As I was in the theatre club, I had some knowledge regarding theatre; therefore I passed some of that knowledge to my group members. During our practice sessions, I taught them how to breathe correctly through the diaphragm, to help them with their voice projection. But even after teaching them to project their voices correctly, some still had a hard time speaking up. I also taught them a very important rule of the stage, which is to always face the crowd. Quite a few did not know this, and I explained to them it was important because it helped the crowd hear what you are saying as well as letting the crowd see your facial expression. That takes us to the next thing I taught, or tried to teach them, which was facial expression. I tried to explain to them that, on the stage, all expressions must be exaggerated so that the crowd can see your expression and movement clearly. But some were a little too shy to really exaggerate anything.
After practicing several times, we were struck by an event that left us shocked. A friend of mine, Azlan, found out that some of the lines that some of us have been saying were detrimental to our “aqidah” (our faith in God), which were the lines in which we confessed ourselves as being Jews and/or Christians. To get confirmation of this piece of information, to find out whether we were really damaging our “aqidah”, we went to see an Ustaz in the Islam Department. He confirmed our suspicion, so we immediately contacted Mr. Ganesan and told him of our discovery and asked him whether we could change our lines. He said it was alright, so we moved on with changing the lines. In these turn of events, I learned that I had to be careful about what I said and always consult a more knowledgeable person. In this way, we won’t get the wrong information and overreact over something that’s not even correct.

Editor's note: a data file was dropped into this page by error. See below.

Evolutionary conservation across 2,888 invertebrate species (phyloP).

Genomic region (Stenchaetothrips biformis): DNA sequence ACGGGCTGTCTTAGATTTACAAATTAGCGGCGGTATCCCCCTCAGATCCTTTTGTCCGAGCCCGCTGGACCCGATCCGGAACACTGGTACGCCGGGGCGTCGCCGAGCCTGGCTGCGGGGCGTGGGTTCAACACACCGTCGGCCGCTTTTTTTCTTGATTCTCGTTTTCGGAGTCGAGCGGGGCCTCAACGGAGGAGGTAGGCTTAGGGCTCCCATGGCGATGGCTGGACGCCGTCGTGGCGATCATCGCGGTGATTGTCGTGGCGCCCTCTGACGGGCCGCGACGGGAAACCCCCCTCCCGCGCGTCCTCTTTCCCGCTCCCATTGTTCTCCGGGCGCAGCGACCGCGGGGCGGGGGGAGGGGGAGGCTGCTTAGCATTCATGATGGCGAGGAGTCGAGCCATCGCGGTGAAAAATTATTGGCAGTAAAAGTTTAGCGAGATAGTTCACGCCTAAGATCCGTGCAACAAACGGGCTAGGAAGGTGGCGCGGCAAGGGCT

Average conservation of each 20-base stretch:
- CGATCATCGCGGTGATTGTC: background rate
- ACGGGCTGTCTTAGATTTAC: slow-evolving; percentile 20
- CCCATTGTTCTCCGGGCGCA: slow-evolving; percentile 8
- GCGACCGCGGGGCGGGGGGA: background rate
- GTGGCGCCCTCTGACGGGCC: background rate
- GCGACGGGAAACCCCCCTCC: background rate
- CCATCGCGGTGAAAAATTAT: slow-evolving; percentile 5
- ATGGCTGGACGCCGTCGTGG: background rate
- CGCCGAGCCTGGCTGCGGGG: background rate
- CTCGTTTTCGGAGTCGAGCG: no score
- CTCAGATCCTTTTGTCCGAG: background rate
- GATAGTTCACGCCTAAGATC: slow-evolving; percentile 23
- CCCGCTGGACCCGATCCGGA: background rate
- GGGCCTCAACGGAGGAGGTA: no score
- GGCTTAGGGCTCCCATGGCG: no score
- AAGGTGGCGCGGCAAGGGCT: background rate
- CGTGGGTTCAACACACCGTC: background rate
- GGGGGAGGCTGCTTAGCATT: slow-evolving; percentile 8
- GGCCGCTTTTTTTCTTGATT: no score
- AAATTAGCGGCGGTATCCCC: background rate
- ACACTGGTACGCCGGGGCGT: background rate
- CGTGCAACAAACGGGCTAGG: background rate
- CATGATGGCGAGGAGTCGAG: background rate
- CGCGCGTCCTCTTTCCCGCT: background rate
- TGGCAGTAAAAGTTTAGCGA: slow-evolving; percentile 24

After changing a few lines here and there on our script, we moved on with the practices sessions, and the girls even started with the costume making. They took our measurements and set out to buy the materials. I have to compliment my team mates on this, because they did a good job in making the costumes. Mine was a blue strapless dress. It would have looked beautiful on a girl, but because I was wearing it, it was not that appealing to onlookers. But there was a problem. They could not finish making the costumes before the last practice session; therefore we practiced without the costumes. This made our costume changes during the staging short on practice. We were to discover the consequences of that soon, which was during the dramatization day itself.
Then the big day came. The atmosphere in the hall was hectic as everyone was preparing to go on stage. They were trying on their costumes, putting on make up, rehearsing their lines and a whole lot of other activities. It was good to see everyone in good spirit for the staging. We started a little bit behind schedule due to some technical difficulties. Being the master of the ceremony, I addressed the audience and all the attending lecturers and gave a short briefing on what the evening was all about.